to retreat northwards. Then, 10,000 years ago the ice
finally disappeared from Britain. After nearly 100,000
years during which it was frozen the underground water
in the rocks began to flow again. One consequence of
this was that the gypsum in the rocks in the land north
of the railway line was dissolved and washed away. Gradually,
this area subsided and filled with water, creating a
lake about two miles
long and nearly one mile wide.
This lake was like a magnet to our prehistoric
ancestors. It offered fresh water for them to drink. There
were fish in it. Water fowls nested by and in it and big animals
would have come to it to drink in the evenings. Evidence that
Stone Age hunters did indeed come here some 14,000 years ago
is present in flint tools from that time that have been found
in the fields in the south of the parish. Gradually the lake
filled up to become marshland, but there are so many artefacts
from the Mesolithic and Neolithic periods that it is likely
that people were actually settled around the edge of the marshes
in those times.
The oldest known settlement is on Parson’s
Hill, believed to be Iron Age dating from about 600 BC. At
that time Parson’s Hill was an island probably surrounded
by marshland and linked to the mainland via a causeway on
the north side, where only a narrow strip of water bordered
||View of Parson’s Hill
looking north from the railway crossing at the end of
Cogley Lane. The flat area in the foreground is the site
of the post-glacial lake. The low Parson’s Hill
was always an island in the lake, a safe place for Iron
Age Britons to live. Parson’s Hill has been continuously
inhabited since then.
It was an ideal place to live for the
warlike Britons of the time, easily protected on all sides.
When the Romans came and chose to build their settlement at
Margidunum it was almost certainly because of the proximity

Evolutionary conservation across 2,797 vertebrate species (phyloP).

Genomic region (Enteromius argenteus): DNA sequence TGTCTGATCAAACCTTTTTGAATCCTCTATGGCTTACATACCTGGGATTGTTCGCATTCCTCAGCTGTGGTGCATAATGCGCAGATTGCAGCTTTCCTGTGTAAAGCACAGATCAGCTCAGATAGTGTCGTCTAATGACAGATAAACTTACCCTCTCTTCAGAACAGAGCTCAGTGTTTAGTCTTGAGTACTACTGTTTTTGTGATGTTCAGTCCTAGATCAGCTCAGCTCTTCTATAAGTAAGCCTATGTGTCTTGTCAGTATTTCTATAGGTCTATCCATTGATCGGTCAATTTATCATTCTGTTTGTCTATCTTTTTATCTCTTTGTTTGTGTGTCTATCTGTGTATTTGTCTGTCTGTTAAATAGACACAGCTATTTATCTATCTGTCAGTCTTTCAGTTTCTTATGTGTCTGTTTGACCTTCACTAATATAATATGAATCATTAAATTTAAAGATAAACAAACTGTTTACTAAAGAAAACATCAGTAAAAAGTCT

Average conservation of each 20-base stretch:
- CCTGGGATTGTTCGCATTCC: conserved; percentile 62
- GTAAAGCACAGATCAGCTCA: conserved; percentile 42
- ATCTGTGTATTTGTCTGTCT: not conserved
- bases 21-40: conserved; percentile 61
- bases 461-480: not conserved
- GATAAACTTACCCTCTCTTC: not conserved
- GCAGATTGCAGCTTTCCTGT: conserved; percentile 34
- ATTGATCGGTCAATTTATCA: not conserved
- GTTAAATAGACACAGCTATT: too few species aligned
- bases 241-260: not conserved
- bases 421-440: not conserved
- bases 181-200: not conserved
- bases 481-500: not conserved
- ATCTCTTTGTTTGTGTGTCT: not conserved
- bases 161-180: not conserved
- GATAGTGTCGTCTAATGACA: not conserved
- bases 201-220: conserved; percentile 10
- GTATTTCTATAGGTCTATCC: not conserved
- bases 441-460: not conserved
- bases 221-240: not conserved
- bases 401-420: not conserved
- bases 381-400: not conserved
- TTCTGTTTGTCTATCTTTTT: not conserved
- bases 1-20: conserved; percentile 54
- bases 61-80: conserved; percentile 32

of the marshes. The Roman villa at Carnarvon School is at
the south-eastern edge of the lake. By that time, though,
the edge of the marshes had begun to recede. This meant that
the peaty soils in the flat areas over what was once marsh
were available for agriculture with a little draining. It
also meant that there would be springs where the clay that
was laid down on the bed of the lake abutted against the sandstones
of the bedrock. The Romans, who lived in the villa at Carnarvon
School, had converted one such spring into a well that was
revealed during building work in 2002.
By early Medieval times it is likely
that the marshes had dried out and had no standing water,
which means that another source of fresh water had to be sought
by the villagers. Both the deserted Medieval village in Crow
Close and the present centre of Bingham are situated on relatively
high ground caused by rocks with beds of sandstone it them.
The sandstones hold water, which can be accessed fairly easily
in shallow wells. All houses in Bingham built before about
1920 had their own wells or access to a shared well.
Thus, the circle is complete. Gypsum,
deposited when Bingham was a desert was dissolved from the
bedrock at the end of an Ice Age nearly 250,000,000 years
later to create conditions that human beings found very amenable.
So they settled here, maybe as long as 14 thousand years ago,
and have been here ever since.